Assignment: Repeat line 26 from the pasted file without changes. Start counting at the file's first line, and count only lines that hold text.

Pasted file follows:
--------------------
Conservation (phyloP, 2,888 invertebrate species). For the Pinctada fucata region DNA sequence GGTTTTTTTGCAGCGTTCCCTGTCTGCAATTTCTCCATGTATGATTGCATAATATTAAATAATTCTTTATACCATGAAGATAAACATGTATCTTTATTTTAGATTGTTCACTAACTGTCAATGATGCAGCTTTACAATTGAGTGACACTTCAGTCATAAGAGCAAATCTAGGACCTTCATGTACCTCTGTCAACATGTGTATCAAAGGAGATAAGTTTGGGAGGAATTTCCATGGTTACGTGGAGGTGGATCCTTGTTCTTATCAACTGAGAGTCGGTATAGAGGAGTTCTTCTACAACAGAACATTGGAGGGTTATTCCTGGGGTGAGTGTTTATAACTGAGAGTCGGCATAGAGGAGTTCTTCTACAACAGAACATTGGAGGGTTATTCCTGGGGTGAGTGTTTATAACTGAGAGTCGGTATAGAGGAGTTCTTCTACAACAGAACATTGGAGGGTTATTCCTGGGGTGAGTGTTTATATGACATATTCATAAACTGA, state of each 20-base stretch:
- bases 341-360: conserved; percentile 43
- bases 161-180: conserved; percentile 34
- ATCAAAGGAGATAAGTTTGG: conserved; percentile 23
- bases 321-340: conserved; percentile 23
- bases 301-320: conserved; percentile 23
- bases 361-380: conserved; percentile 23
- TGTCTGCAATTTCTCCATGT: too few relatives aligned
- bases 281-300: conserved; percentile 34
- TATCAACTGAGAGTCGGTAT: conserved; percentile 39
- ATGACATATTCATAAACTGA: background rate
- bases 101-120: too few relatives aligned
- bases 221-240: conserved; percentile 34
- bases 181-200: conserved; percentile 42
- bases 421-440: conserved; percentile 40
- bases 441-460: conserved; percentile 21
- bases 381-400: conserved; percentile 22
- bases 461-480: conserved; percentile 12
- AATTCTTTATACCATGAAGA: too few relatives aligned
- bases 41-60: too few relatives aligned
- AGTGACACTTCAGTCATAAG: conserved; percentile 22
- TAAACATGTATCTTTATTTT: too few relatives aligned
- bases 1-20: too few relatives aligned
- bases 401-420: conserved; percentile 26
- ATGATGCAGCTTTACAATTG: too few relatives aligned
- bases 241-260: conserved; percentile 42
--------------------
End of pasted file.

- bases 241-260: conserved; percentile 42